i mean not that that's hard or a tricky problem, but I always start with the goog attribute providers anyway so I'm biased 🙂
I could not make the app work with the goog attr providers.
There was a bug I fixed somewhat recently, there might be others tho
ah ok. I'm using 7.2
Thanks for the link
gotcha. I think there still might be other bugs
I was just going to mention that! fwiw, i was messing with a super minimal dom library a little while ago, and gradually realized i just wnated it to be hoplon and eventually just gave up and kind of made it basically slightly more minimal fork of hoplon
i like that
it's now basically is just hoplon with things slightly rearranged internally in a way that im not even sure is better
Does the react cljs ecosystem still get the benefits of the Google clojure compiler? I image hoplon can use this feature of cljs better?
Or am I out to lunch on my understanding?
gclosure benefits cljs usage generally, i'm not sure if there are major differences in the level of benefit between hoplon and react-based libs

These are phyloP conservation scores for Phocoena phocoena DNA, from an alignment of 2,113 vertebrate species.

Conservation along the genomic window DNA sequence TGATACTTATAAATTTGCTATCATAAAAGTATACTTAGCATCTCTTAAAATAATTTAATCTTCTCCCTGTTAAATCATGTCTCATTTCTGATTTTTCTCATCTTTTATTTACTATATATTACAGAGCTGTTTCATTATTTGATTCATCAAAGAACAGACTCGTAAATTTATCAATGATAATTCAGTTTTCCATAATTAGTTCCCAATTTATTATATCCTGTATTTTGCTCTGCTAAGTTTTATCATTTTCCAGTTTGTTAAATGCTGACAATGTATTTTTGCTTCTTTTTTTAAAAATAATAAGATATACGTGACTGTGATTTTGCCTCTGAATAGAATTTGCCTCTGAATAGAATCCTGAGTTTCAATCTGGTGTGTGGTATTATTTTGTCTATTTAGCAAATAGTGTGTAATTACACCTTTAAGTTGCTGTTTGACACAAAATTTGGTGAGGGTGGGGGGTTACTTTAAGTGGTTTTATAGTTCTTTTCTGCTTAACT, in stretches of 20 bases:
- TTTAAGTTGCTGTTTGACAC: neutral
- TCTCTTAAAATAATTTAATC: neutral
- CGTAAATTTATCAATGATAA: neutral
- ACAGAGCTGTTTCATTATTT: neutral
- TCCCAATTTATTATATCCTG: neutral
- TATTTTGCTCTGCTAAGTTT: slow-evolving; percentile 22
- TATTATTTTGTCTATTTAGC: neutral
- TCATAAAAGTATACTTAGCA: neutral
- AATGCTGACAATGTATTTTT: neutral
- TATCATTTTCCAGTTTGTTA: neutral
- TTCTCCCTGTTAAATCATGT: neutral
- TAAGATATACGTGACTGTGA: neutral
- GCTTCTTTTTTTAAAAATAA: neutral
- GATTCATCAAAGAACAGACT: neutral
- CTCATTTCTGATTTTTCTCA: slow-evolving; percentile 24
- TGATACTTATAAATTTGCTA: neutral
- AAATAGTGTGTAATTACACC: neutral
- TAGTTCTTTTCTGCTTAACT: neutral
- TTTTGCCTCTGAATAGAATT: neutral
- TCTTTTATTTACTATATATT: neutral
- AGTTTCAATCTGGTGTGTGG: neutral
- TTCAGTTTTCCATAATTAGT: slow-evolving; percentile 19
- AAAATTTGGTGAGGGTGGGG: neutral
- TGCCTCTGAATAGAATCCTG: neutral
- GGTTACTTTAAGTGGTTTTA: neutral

@alandipert btw, I liked your talk at clojure/west, finishing it up right now
@jjttjj diy is really cool. is the main overlap between hlisp and javelin cell attributes?
@alandipert actually the readme is kinda outdated (I should fix that). I basically ended up scrapping the "mutator" idea sort of
and now I end up just using the diy.hoplon interface, which is pretty much at feature parity with hoplon besides a couple things like the
at one point the idea was to sort of separate
parse-args and allow people to plug in their own functions to handle the reasulting attributes and children elems, so the hoplon implementation would basically just implement
but i kind of doubt at this point that the hoplon way can even be improved upon much
not sure if it's better, but different 🙂
I did! and I've messed with your clojure PR for javelin a bit lately too